I did myself a favour, as pleaded on Facebook by a colleague, and read Greta Thunberg’s chapbook, “No one is too small to make a difference.” The book is a collection of addresses that this Swedish teenager has made at the UN, World Economic Forum, and British Parliament amid others. She started small with a school strike project to protest against the carbon emissions and mass extinctions that are killing the world, and eventually found a bigger platform to voice out her concerns before a global audience.
Time magazine touted Greta as person of the year in 2019 and placed her among the echelon of young leaders who are making a difference. The gale force with which she has taken the world by storm made one right-wing Austrian newspaper Die Presse obliquely compare her to Marx and observe, “A specter is striding through Europe, it’s name is the ‘Greta effect’.”
A section of the conservative press even mocked her illness. Greta is suffering from a type of autism known as Asperger syndrome, named after the Austrian paediatrician, Hans Asperger. Such patients have difficulties in social interaction and nonverbal communication, including difficulties reading body language. They are known for being direct and seeing the world in black and white. Going through the lectures, it is apparent that Greta is annoyed by the way the generation that is running the show (our one) is not doing anything at all. For Greta, most of us pay lip-service that global warming is happening. Hardly any country in the world is actually doing anything to bring down the temperature by 2 degree Celsius as was agreed in the Paris convention, for instance. Greta’s no-nonsense attitude and her now famous exchange of glares in her meeting with POTUS have made her the face of a new breed of leaders.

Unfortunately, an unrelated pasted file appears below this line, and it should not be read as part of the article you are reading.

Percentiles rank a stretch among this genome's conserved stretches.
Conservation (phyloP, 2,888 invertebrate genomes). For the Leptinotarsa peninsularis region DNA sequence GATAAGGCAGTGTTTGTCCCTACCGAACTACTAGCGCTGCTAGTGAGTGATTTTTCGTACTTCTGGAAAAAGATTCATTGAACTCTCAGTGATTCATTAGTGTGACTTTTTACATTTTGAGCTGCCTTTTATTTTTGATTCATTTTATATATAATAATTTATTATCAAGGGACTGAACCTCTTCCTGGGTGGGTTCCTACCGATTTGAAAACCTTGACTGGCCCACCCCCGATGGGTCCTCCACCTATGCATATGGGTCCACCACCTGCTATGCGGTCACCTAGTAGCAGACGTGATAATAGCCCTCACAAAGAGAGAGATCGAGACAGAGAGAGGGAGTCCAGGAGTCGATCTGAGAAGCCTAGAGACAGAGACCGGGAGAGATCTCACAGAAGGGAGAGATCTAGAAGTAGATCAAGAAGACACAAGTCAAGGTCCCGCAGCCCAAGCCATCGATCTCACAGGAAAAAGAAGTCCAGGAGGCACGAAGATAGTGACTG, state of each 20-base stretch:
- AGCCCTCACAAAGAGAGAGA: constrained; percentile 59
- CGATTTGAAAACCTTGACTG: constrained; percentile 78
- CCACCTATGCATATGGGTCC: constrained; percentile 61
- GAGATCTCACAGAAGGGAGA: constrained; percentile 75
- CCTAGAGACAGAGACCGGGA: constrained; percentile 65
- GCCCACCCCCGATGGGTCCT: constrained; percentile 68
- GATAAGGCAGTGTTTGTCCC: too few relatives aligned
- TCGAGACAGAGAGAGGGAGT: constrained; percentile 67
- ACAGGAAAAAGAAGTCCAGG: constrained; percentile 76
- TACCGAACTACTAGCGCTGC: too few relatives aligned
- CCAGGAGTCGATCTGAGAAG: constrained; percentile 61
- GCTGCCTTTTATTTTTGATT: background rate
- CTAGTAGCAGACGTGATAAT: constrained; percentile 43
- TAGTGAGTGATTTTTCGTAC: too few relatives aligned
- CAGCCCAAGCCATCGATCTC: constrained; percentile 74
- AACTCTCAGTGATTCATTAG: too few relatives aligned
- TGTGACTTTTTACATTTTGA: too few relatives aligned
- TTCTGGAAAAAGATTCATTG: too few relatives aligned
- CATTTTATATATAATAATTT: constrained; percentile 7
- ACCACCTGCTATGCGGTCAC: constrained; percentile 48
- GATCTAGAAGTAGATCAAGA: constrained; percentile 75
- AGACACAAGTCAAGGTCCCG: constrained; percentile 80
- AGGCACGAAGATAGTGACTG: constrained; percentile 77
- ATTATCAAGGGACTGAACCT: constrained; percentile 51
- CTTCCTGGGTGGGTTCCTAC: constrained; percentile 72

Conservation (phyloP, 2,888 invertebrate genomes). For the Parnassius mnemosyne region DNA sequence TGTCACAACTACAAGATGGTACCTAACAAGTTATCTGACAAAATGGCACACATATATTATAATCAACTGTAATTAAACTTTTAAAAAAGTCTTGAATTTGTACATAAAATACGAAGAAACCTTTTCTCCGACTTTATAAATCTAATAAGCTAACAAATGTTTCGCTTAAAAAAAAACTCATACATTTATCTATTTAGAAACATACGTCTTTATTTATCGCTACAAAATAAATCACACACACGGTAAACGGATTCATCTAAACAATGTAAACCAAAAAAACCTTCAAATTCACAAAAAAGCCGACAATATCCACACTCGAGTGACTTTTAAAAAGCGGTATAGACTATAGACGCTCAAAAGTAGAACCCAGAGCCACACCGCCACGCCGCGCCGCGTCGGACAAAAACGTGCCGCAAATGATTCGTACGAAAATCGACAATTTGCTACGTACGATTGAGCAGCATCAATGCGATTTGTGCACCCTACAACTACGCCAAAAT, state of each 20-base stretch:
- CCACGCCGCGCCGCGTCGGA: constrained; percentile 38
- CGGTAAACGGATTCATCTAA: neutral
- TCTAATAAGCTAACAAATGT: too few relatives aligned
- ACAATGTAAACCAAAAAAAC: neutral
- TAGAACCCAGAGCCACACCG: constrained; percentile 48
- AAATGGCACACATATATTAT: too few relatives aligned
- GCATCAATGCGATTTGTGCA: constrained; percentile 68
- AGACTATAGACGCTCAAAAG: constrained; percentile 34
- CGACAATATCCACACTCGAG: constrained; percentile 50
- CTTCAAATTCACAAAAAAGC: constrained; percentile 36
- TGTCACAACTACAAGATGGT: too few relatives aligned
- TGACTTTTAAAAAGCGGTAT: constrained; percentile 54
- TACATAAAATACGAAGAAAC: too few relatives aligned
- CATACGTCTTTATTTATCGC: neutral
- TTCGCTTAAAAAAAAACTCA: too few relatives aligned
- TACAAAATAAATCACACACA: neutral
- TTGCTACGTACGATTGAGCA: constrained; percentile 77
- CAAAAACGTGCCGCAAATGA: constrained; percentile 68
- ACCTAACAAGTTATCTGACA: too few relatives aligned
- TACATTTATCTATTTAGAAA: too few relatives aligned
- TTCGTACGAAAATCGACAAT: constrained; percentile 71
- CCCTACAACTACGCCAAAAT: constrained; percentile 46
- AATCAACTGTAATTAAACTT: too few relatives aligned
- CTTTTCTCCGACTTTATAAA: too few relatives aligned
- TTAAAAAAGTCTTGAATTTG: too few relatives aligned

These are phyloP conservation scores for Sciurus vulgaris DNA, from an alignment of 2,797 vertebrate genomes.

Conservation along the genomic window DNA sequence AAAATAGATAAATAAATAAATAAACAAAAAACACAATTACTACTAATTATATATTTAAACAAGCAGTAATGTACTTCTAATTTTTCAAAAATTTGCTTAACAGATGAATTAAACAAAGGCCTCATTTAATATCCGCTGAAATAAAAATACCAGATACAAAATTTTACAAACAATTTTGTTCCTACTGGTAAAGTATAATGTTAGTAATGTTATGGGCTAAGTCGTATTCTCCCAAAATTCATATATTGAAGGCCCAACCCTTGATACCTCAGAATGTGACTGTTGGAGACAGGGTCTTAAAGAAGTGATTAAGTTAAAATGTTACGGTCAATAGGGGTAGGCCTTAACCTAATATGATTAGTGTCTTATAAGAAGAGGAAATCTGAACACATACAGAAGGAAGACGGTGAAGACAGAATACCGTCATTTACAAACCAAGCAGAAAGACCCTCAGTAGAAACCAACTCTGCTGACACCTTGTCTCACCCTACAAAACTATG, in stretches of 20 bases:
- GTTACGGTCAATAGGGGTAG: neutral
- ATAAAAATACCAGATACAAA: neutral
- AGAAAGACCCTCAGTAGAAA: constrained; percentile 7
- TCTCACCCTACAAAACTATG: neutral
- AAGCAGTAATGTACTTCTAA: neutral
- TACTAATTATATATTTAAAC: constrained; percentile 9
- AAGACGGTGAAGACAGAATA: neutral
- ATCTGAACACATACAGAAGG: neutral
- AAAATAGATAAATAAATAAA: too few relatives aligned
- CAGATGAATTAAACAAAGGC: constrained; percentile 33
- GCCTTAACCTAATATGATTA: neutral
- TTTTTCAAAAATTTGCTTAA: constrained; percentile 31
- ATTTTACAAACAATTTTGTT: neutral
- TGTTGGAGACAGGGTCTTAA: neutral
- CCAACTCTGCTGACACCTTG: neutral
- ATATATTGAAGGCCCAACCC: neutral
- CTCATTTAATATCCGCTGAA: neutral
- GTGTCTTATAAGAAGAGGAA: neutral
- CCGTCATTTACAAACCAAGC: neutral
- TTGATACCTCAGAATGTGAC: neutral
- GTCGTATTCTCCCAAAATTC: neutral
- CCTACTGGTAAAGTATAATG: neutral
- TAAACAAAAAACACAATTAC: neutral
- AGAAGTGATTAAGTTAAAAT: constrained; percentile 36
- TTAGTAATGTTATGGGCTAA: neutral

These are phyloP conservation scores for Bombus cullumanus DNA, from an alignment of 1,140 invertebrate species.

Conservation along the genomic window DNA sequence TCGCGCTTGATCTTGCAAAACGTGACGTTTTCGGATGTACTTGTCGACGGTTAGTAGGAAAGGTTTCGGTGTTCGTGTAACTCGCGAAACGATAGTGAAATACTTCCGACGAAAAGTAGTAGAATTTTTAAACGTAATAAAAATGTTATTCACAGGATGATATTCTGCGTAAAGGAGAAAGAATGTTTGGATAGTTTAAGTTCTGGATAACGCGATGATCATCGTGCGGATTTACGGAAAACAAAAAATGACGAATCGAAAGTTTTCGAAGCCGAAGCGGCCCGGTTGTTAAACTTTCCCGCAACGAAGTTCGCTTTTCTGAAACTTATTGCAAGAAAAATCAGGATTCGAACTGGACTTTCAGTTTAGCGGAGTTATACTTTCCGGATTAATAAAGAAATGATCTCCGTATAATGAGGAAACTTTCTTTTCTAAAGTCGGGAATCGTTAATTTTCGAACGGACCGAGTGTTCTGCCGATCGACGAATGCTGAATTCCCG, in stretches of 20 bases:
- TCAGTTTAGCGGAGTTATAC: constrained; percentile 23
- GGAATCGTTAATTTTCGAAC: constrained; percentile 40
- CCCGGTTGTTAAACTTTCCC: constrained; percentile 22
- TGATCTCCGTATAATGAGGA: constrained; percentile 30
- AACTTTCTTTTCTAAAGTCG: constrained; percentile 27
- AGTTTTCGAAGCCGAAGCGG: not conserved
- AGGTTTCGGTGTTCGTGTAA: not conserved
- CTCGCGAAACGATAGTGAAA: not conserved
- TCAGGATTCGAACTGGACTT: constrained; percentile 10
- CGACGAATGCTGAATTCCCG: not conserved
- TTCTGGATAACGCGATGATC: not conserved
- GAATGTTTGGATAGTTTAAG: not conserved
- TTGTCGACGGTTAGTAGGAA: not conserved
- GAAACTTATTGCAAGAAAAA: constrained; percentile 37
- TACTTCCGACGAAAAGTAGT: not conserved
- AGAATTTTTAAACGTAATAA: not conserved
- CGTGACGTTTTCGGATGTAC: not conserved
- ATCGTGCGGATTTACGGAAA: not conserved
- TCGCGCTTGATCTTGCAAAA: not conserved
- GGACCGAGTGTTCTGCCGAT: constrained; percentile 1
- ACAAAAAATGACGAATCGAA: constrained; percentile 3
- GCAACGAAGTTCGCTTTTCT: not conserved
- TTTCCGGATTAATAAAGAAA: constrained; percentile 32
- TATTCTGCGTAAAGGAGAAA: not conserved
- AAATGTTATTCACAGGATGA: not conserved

She can stand before the European Economic and Social Committee and call them “irresponsible spoiled brats” for not doing their homework right on the climate issue. She is constantly reminding everyone of the IPCC report that we are only 12 years away from when the effects of carbon emission will be irreversible. Greta, of course, is not a lone ranger. There are three other young leaders who are bringing the climate issue to the fore: In Castlemaine, Australia, Milou Albrecht, 15, is leading a pressure group to force German corporation Siemens to withdraw from an Australian coal mining project. In New York City, Xiye Bastida, 17, claimed a climate strike at her school last March. Jayden Foytlin and her friends in Louisiana sued the federal government for violating their rights to a liveable planet. Scout Pronto Breslin, 16, founded a group called Hudson Valley Wild to resist chemical encroachment. These young girls are remarkable for their courage and imagination as well as moral clarity. Their dream is to model the world that they want to see. Looking at these girls, one wonders, is the paradigm of leadership shifting? Why are so many girls championing causes that are far from gender specific? Does the eco-anxiety stem from the fact that women and children are probably going to be the first casualty of climate change?
Time magazine points out that the “global under-30 population has been rising since 2012 and today accounts for more than half of the more than 7.5 billion people on the planet. What will the world look like when this new generation leads?”